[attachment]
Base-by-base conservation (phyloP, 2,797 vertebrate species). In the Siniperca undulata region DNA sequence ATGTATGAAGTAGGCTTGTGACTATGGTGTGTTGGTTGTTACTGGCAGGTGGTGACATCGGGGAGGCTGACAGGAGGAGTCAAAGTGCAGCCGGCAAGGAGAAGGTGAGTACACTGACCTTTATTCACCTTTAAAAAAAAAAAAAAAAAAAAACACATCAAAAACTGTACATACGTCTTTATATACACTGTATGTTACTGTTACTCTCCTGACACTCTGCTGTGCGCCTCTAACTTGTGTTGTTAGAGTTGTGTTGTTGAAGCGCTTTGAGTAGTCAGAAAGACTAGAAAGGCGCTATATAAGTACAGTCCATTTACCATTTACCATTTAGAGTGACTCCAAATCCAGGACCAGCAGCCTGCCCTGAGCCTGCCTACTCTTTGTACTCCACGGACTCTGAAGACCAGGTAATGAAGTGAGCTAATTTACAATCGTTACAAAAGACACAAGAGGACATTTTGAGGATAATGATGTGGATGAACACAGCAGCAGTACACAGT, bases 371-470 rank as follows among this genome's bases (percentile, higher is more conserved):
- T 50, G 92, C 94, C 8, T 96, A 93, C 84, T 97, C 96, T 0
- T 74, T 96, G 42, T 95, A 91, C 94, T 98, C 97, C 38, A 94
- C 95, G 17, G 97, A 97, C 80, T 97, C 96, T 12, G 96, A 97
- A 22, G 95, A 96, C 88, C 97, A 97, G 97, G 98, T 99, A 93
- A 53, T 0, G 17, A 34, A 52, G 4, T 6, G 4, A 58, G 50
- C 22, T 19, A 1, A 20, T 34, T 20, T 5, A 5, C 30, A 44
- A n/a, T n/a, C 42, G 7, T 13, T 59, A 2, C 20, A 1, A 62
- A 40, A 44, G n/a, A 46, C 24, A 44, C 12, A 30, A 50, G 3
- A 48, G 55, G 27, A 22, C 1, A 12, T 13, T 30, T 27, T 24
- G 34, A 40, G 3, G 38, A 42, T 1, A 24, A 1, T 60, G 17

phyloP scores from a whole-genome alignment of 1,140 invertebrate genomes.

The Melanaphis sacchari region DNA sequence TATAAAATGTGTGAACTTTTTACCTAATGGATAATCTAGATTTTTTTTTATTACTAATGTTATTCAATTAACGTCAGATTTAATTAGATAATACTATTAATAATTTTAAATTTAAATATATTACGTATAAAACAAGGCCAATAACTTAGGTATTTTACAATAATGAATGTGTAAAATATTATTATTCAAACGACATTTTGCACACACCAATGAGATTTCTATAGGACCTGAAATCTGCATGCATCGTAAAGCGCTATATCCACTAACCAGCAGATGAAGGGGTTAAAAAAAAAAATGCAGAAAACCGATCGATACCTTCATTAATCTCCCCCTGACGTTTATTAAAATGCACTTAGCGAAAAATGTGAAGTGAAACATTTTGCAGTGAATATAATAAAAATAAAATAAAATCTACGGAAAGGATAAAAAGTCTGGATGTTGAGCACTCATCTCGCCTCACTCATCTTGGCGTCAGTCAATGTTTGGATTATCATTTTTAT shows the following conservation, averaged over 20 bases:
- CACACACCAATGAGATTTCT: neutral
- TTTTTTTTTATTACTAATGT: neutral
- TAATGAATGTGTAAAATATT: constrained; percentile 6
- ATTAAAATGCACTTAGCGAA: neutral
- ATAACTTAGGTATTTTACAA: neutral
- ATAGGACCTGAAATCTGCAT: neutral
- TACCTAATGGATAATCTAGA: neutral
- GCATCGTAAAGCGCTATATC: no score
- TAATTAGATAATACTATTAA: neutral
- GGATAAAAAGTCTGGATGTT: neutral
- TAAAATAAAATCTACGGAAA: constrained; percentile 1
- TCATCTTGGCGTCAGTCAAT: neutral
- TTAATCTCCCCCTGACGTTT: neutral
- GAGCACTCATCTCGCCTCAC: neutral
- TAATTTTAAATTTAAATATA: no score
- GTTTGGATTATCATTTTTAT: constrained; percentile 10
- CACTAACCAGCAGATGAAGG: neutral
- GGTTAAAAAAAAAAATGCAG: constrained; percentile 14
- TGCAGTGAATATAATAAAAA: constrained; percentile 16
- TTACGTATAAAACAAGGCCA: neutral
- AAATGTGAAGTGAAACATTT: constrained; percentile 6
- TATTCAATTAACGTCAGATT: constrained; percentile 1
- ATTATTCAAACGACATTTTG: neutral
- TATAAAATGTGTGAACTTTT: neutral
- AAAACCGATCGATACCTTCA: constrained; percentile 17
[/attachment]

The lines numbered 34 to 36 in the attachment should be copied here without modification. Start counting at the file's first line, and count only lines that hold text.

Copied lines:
- AAATGTGAAGTGAAACATTT: constrained; percentile 6
- TATTCAATTAACGTCAGATT: constrained; percentile 1
- ATTATTCAAACGACATTTTG: neutral